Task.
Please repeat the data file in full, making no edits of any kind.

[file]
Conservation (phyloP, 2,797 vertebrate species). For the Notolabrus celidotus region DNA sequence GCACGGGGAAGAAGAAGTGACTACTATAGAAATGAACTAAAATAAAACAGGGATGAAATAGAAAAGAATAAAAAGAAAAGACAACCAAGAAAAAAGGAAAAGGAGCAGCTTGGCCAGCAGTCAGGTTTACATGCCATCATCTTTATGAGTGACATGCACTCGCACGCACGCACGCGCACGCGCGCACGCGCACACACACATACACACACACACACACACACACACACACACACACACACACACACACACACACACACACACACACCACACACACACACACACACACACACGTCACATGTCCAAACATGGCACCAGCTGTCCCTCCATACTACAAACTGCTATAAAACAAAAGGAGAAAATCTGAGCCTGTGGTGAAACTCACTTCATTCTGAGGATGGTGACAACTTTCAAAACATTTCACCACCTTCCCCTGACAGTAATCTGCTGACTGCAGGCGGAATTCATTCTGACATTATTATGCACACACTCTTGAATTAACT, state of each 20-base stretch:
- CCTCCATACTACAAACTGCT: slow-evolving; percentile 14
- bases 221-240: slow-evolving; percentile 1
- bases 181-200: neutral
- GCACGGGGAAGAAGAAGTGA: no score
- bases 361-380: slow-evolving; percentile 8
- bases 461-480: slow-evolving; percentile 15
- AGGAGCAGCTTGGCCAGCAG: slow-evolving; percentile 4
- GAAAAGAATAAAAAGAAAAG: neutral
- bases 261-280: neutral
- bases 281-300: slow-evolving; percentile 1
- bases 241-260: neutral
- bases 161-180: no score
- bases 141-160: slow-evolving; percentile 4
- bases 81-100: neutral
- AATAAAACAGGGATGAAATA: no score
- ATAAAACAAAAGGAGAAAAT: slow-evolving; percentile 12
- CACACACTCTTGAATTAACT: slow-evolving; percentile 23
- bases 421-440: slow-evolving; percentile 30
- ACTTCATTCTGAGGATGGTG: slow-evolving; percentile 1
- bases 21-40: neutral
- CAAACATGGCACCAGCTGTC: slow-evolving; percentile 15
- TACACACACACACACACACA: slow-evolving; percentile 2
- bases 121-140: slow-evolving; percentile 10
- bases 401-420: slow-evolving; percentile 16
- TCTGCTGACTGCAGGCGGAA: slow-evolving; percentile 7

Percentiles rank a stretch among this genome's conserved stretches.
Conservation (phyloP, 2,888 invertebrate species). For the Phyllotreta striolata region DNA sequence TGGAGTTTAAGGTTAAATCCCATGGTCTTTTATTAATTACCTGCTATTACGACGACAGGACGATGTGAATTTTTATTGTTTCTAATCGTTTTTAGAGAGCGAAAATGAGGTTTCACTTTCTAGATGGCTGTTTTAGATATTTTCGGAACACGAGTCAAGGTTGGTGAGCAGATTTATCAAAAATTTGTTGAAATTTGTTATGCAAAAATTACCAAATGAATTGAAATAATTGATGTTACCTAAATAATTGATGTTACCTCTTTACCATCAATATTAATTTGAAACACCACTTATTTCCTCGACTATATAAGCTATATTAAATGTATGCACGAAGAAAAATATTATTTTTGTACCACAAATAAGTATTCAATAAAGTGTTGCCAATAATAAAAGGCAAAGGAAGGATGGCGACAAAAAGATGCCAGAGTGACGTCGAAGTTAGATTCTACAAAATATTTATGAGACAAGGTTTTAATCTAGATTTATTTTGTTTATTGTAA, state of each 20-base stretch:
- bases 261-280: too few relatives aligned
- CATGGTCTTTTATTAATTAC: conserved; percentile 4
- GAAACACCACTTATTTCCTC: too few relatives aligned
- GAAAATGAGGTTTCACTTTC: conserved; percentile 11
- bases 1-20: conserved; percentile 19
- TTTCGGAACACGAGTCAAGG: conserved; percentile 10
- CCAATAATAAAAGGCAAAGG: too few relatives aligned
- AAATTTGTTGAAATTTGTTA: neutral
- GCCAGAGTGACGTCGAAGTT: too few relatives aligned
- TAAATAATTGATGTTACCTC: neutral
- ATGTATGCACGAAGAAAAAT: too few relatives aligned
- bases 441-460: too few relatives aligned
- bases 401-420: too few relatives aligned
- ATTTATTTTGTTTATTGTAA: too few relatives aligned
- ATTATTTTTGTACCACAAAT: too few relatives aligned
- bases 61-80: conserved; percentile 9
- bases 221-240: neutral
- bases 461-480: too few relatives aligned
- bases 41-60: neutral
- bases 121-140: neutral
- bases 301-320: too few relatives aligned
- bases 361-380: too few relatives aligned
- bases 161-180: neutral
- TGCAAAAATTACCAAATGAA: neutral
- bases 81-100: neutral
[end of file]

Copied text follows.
Conservation (phyloP, 2,797 vertebrate species). For the Notolabrus celidotus region DNA sequence GCACGGGGAAGAAGAAGTGACTACTATAGAAATGAACTAAAATAAAACAGGGATGAAATAGAAAAGAATAAAAAGAAAAGACAACCAAGAAAAAAGGAAAAGGAGCAGCTTGGCCAGCAGTCAGGTTTACATGCCATCATCTTTATGAGTGACATGCACTCGCACGCACGCACGCGCACGCGCGCACGCGCACACACACATACACACACACACACACACACACACACACACACACACACACACACACACACACACACACACACACCACACACACACACACACACACACACGTCACATGTCCAAACATGGCACCAGCTGTCCCTCCATACTACAAACTGCTATAAAACAAAAGGAGAAAATCTGAGCCTGTGGTGAAACTCACTTCATTCTGAGGATGGTGACAACTTTCAAAACATTTCACCACCTTCCCCTGACAGTAATCTGCTGACTGCAGGCGGAATTCATTCTGACATTATTATGCACACACTCTTGAATTAACT, state of each 20-base stretch:
- CCTCCATACTACAAACTGCT: slow-evolving; percentile 14
- bases 221-240: slow-evolving; percentile 1
- bases 181-200: neutral
- GCACGGGGAAGAAGAAGTGA: no score
- bases 361-380: slow-evolving; percentile 8
- bases 461-480: slow-evolving; percentile 15
- AGGAGCAGCTTGGCCAGCAG: slow-evolving; percentile 4
- GAAAAGAATAAAAAGAAAAG: neutral
- bases 261-280: neutral
- bases 281-300: slow-evolving; percentile 1
- bases 241-260: neutral
- bases 161-180: no score
- bases 141-160: slow-evolving; percentile 4
- bases 81-100: neutral
- AATAAAACAGGGATGAAATA: no score
- ATAAAACAAAAGGAGAAAAT: slow-evolving; percentile 12
- CACACACTCTTGAATTAACT: slow-evolving; percentile 23
- bases 421-440: slow-evolving; percentile 30
- ACTTCATTCTGAGGATGGTG: slow-evolving; percentile 1
- bases 21-40: neutral
- CAAACATGGCACCAGCTGTC: slow-evolving; percentile 15
- TACACACACACACACACACA: slow-evolving; percentile 2
- bases 121-140: slow-evolving; percentile 10
- bases 401-420: slow-evolving; percentile 16
- TCTGCTGACTGCAGGCGGAA: slow-evolving; percentile 7

Percentiles rank a stretch among this genome's conserved stretches.
Conservation (phyloP, 2,888 invertebrate species). For the Phyllotreta striolata region DNA sequence TGGAGTTTAAGGTTAAATCCCATGGTCTTTTATTAATTACCTGCTATTACGACGACAGGACGATGTGAATTTTTATTGTTTCTAATCGTTTTTAGAGAGCGAAAATGAGGTTTCACTTTCTAGATGGCTGTTTTAGATATTTTCGGAACACGAGTCAAGGTTGGTGAGCAGATTTATCAAAAATTTGTTGAAATTTGTTATGCAAAAATTACCAAATGAATTGAAATAATTGATGTTACCTAAATAATTGATGTTACCTCTTTACCATCAATATTAATTTGAAACACCACTTATTTCCTCGACTATATAAGCTATATTAAATGTATGCACGAAGAAAAATATTATTTTTGTACCACAAATAAGTATTCAATAAAGTGTTGCCAATAATAAAAGGCAAAGGAAGGATGGCGACAAAAAGATGCCAGAGTGACGTCGAAGTTAGATTCTACAAAATATTTATGAGACAAGGTTTTAATCTAGATTTATTTTGTTTATTGTAA, state of each 20-base stretch:
- bases 261-280: too few relatives aligned
- CATGGTCTTTTATTAATTAC: conserved; percentile 4
- GAAACACCACTTATTTCCTC: too few relatives aligned
- GAAAATGAGGTTTCACTTTC: conserved; percentile 11
- bases 1-20: conserved; percentile 19
- TTTCGGAACACGAGTCAAGG: conserved; percentile 10
- CCAATAATAAAAGGCAAAGG: too few relatives aligned
- AAATTTGTTGAAATTTGTTA: neutral
- GCCAGAGTGACGTCGAAGTT: too few relatives aligned
- TAAATAATTGATGTTACCTC: neutral
- ATGTATGCACGAAGAAAAAT: too few relatives aligned
- bases 441-460: too few relatives aligned
- bases 401-420: too few relatives aligned
- ATTTATTTTGTTTATTGTAA: too few relatives aligned
- ATTATTTTTGTACCACAAAT: too few relatives aligned
- bases 61-80: conserved; percentile 9
- bases 221-240: neutral
- bases 461-480: too few relatives aligned
- bases 41-60: neutral
- bases 121-140: neutral
- bases 301-320: too few relatives aligned
- bases 361-380: too few relatives aligned
- bases 161-180: neutral
- TGCAAAAATTACCAAATGAA: neutral
- bases 81-100: neutral